What animal has the ability to see in two directions at once, changes colors depending on its mood and can catch its prey with a flick of the tongue? Reptile Discovery Center keepers welcomed a brand new species, the Meller’s chameleon, into their care in June. What’s makes this species so unique? Assistant curator Matt Evans shares some of his favorite fun facts about these charismatic creatures.
What’s in a name?
“The common name of the Meller’s chameleon is the ‘giant one-horned chameleon.’ That’s because males and females both sport a horn at the end of their nose. Scientists have not determined what the function of the horn is, if it has any function at all. Many lizards have crests and other adornments that don’t serve an obvious purpose, but there are some theories that these horns can used as a means of defense or used during combat.”—Matt Evans, assistant curator, Reptile Discovery Center
The better to see you with, my dear!
“All chameleon species have the ability to move their eyes independently. One eye could be looking up at the treetop, while the other is looking down at the branches below. That way, if the chameleon spots prey, like a grasshopper or locust, it can use both of its eyes to focus on one area—just like a pair of binoculars. This helps it locate an insect and judge how far away it is. Once prey is within striking distance, the chameleon shoots out its tongue lightening quick! At 20 inches long, the tongue is about the length of the chameleon’s body. It’s a very accurate hunting tool. At the Zoo, we feed the chameleons crickets, roaches and a variety of worms. We give them live prey; it’s easier for them to lock the food in their sights if it is moving and wiggling.”—Matt Evans, assistant curator, Reptile Discovery Center
How are you feeling?
“Chameleons are well-known for their ability to change colors. But they don’t do that to camouflage themselves. Instead, they change color based upon their mood. Typically, their skin has a banded yellow and green pattern. If a male is trying to woo a female, however, he might put on a fantastic display of color—vibrant blues, greens and yellows that pop. If the female is receptive, she will respond with bright colors as well. If they are not receptive, or, if they become angry or stressed, their skin will darken and black spots will appear.” – Matt Evans, assistant curator, Reptile Discovery Center
Home on the Savannah
“Meller’s chameleons are the largest chameleons on the mainland of Africa. Adults can grow to be two feet long and weigh over a pound. The International Union for Conservation of Nature considers their populations stable and of least concern. But, that doesn’t mean these animals are in the clear. They have a large range in the wild, and they are somewhat protected and stable living in trees on the savannah. But they face problems when it comes to the pet trade, which has been affecting their populations since the 1980s. To give an example, in one area of Tanzania, more than 50,000 Meller’s chameleons have been removed from their habitats and sold in the pet trade over the past 30-plus years. That’s why keepers always recommend that folks who want reptiles as pets do their research. Never purchase an animal that has been taken out of the wild illegally.” – Matt Evans, assistant curator, Reptile Discovery Center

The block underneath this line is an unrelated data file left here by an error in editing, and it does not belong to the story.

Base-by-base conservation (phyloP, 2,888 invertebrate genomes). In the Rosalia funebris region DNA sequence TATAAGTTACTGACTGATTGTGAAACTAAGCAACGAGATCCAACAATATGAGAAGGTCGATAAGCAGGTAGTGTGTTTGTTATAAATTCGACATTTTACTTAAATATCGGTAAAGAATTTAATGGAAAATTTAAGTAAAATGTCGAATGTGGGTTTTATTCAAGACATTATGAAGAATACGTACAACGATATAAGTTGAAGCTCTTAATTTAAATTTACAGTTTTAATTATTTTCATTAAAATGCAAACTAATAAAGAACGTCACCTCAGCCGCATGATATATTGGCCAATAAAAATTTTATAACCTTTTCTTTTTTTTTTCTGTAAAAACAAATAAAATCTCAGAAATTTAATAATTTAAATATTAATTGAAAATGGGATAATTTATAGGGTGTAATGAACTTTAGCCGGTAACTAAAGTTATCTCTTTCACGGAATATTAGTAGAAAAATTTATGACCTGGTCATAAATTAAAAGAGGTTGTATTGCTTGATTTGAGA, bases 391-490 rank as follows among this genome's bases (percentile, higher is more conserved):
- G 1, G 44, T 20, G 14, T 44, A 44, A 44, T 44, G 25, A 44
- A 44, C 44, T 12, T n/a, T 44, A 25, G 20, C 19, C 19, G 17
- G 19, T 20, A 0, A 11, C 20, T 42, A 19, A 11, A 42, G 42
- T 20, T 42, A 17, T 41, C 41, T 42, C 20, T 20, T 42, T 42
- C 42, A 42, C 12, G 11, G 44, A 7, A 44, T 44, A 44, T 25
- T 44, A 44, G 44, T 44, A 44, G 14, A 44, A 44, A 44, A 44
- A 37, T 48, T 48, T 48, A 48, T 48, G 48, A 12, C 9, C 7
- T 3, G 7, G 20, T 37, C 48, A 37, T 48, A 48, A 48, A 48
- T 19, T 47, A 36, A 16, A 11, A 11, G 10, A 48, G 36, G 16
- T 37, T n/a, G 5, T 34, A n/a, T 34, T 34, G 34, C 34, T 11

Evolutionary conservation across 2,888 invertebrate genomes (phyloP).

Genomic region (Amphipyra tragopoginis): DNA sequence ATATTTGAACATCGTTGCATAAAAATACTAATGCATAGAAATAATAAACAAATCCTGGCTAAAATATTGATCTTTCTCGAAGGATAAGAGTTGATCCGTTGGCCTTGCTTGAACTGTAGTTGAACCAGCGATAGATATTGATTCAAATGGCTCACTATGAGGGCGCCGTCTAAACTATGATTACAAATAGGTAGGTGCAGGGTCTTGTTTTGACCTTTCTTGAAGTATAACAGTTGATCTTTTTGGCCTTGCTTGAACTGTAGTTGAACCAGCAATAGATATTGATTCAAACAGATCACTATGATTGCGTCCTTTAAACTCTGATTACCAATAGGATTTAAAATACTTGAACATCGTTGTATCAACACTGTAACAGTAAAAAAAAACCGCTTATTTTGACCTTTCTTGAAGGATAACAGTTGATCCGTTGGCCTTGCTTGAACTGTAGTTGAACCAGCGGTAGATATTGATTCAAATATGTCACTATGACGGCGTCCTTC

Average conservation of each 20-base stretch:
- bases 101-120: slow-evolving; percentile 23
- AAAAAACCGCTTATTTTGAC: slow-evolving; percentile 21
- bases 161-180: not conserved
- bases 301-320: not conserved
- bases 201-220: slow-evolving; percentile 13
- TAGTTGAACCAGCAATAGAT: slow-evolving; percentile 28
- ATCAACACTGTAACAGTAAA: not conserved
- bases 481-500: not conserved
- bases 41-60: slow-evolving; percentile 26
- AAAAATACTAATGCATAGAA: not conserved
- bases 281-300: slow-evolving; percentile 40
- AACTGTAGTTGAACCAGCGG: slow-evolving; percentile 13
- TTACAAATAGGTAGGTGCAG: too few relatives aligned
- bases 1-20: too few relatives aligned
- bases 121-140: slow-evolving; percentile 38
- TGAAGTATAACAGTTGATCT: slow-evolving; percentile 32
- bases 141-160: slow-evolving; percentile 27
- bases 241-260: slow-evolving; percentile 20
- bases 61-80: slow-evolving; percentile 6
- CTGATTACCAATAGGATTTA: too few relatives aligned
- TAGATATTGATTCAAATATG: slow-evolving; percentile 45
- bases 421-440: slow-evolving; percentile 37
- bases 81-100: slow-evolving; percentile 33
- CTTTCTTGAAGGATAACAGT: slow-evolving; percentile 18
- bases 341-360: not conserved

How do you Zoo?
“To care for our chameleons, we offer them multiple kinds of naturalistic enrichment that encourages them to explore their habitats. These animals are specially adapted for life in the tree canopy, so we give them a variety of perching branches, vines and plants. They especially like to climb and be up high. Their bodies are specially adapted for life in the canopy—their feet are divided like oven mitts (two toes on one side and three toes on the other) which grip well and make them great climbers; and they use their prehensile tail as an extra limb for balance when walking through the trees. We offer them a thermal gradient of warm basking spots as well as areas that are cooler and more humid; that way, they can spend time in the area of their choosing. This is especially important since they are still growing and developing. To mimic rain, we turn on a mister in the chameleons’ exhibit for an hour a day, which adds variety to their routine and helps them stay hydrated. Just mixing up the environment is enriching for them.”—Matt Evans, assistant curator, Reptile Discovery CenterThis story appears in the September 2017 issue of National Zoo News. Visit the Meller's chameleon in the Reptile Discovery Center!